add this print this page

Victory in the Fields

Por Maggie Gray
November 2021
History was made for New York farmworkers. For the first time, New York State agricultural workers are officially represented by a labor union. On September 27, the Public Employees Relations Board (PERB) certified Local 338 RWDSU/UFCW as the representative for fourteen workers on the Long Island-based Pindar Vineyards.
“We don't lose anything by trying," Rodolfo Mendez, a farmworker at Pindar Vineyards said. Mendez, who started working at Pindar in January 2021, quickly took on a leadership role, and raised awareness about farmworker rights, also sharing his experience with others interested in unionizing. Mendez has been working on vineyards in Long Island for the past five years. 
In an unprecedented effort, three union locals are organizing farmworkers across the state, with support from the United Food and Commercial Workers International Union and the Retail, Wholesale and Department Store Union —RWDSU/UFCW 338, UFCW 888, and UFCW One. All of these entities supported the two-decade long fight for the passage of the 2019 Farm Laborers Fair Labor Practices Act (FLFPA). The FLFPA, which provides important rights to farmworkers, is now being tested.

The FLFPA gave farmworkers in New York the right to organize a union, overtime pay after 60 hours, a day of rest, unemployment insurance, workers’ compensation, disability insurance and paid family leave. 
“In the beginning we had a lot of fear. But after we talked with one another, it was time. The time to stand up, the time to take the veil off our eyes, to make sure we feel we deserve our rights as farmworkers,” said Jorge Ramírez, a Pindar worker for the past 18 years. 
The FLFPA took effect on January 1, 2020, only a few months before the pandemic hit, making the already challenging task of union organizing even more difficult — particularly among workers who fear retaliation in the form of eviction, job termination or deportation. Organizing obstacles abound, including workers who often do not know their exact locations or even their home addresses, making it difficult for organizers to find them. 
Pindar workers expressed frustration that they weren’t being given the same respect as other employees of the winery. The workers who joined the union explained that they were understaffed, overworked and ignored by their employer.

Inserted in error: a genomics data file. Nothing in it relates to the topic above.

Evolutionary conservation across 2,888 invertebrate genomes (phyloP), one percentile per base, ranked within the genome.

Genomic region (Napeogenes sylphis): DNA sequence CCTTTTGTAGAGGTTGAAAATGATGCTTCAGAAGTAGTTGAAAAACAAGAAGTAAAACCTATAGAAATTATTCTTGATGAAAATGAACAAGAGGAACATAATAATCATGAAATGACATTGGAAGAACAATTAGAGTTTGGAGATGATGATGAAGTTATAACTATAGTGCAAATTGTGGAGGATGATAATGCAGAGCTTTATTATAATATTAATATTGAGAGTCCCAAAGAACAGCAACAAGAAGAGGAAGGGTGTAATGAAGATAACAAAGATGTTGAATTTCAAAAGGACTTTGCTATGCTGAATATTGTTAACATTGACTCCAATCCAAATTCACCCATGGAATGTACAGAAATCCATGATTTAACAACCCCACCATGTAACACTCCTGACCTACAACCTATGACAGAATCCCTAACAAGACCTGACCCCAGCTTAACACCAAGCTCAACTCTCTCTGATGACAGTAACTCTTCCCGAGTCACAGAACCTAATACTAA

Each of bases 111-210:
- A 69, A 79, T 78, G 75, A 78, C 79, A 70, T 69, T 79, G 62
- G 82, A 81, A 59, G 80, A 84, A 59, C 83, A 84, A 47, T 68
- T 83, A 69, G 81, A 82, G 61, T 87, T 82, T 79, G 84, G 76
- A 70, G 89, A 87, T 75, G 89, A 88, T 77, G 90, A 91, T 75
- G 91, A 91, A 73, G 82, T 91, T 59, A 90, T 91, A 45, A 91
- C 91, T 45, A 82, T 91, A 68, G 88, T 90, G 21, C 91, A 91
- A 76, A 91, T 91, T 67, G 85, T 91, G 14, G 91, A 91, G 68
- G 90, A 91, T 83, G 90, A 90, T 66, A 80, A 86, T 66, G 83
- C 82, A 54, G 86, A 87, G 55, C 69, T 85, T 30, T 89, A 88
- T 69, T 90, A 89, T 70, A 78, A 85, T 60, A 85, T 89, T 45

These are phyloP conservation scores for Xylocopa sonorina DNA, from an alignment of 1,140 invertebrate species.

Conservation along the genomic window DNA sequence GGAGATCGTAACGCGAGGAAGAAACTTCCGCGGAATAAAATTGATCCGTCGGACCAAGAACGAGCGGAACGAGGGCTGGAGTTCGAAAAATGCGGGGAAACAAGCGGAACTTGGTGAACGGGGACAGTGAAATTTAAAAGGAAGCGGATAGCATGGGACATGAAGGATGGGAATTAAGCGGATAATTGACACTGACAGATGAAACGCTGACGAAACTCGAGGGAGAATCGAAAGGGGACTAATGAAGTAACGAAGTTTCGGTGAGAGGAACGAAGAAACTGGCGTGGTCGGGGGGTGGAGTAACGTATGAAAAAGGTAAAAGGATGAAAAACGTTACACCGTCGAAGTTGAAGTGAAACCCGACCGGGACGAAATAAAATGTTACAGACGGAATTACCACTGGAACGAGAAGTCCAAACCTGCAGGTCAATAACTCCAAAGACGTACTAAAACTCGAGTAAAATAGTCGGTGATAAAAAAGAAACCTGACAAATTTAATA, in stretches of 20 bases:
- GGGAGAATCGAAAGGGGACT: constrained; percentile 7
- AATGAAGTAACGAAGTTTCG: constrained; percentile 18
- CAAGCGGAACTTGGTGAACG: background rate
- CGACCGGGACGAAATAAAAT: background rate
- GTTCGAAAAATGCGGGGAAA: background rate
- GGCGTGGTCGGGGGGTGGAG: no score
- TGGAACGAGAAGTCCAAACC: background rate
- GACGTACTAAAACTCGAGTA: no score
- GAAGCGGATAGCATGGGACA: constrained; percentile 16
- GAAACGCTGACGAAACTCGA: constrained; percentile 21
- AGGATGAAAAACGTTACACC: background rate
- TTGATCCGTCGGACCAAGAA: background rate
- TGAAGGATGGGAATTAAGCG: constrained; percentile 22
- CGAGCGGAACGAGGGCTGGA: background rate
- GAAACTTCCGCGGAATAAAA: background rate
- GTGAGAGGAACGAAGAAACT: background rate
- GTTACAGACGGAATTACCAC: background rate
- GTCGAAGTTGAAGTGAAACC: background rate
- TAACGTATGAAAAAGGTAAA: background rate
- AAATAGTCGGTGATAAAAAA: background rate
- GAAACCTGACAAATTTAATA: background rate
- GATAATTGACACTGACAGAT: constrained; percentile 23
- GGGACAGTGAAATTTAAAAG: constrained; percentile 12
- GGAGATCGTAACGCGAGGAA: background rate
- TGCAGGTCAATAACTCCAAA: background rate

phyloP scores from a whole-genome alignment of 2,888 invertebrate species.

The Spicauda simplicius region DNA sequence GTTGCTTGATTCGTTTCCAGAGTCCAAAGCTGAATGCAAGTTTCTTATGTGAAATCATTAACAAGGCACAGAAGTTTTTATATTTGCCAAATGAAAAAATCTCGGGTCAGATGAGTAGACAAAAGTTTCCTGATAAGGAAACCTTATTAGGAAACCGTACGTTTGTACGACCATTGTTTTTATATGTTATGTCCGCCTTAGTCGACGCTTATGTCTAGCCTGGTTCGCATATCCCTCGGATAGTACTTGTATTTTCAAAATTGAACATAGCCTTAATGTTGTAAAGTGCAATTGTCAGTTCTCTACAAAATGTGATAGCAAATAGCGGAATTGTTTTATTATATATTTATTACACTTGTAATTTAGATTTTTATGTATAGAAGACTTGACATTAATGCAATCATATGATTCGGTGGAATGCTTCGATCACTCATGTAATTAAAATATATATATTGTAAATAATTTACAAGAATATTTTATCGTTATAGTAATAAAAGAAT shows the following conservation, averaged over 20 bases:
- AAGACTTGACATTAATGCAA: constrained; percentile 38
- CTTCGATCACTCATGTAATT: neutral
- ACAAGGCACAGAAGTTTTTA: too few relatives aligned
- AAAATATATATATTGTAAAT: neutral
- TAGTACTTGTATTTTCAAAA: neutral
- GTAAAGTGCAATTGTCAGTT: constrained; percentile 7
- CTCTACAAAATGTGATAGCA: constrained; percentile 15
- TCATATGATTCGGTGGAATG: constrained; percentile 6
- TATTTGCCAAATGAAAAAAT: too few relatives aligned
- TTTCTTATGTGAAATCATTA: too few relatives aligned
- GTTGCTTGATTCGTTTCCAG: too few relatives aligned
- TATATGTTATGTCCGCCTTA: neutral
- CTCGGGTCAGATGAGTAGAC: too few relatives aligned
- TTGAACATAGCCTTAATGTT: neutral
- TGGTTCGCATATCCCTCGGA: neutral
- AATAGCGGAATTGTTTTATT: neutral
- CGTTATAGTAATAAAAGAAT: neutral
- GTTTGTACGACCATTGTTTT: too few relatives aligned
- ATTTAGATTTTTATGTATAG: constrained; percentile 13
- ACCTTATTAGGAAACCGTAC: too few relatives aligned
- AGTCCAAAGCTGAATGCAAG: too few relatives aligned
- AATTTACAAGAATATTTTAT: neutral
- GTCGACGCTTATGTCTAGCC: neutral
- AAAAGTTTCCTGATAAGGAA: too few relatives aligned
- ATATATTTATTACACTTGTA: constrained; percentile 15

“I realized we were being mistreated and felt we needed help. Then I realized we needed to get involved. People have a lot of fear but they have to get involved to lose their fear.” Martir Díaz, who has worked at Pindar for 19 years. 
Rodolfo believes the reason why he and his co-workers are treated differently is a product of racism. The Pindar workers are originally from Guatemala and Honduras. They are now New Yorkers after having lived and worked on Long Island for numerous years. 

The 14 Pindar workers are now entering contract negotiations with their employer, who has otherwise remained silent during this entire process. There are timelines for negotiations and if the employer and workers cannot agree on contract terms, the law requires mediation and then arbitration to be sure a contract is finalized.
The workers are seeking paid holidays, paid sick days, paid vacation and lower overtime threshold, among other benefits. Currently New York’s overtime threshold is 60 hours. 
Pindar joining Local 388 RWDSU/UFCW is the start of a wave of labor successes for New York State farmworkers. The effects of this momentous decision have already been felt: on October 17, farmworkers from across New York state gathered in Riverhead, NY to discuss their rights and how to organize. This was the first meeting of its kind. 
Workers on Pindar expressed gratitude for the unions and their organizers’ efforts. 
“We are very thankful to the union organizers for their help and for believing in us,” said Rodolfo. 
Rodolfo is encouraging other farmworkers to also join unions. “We’re opening the door for others,” he said, “It’s time for all of us to wake up.” 

back to top

La Voz, Cultura y noticias hispanas del Valle de Hudson



Sorry, there are no comments at this time.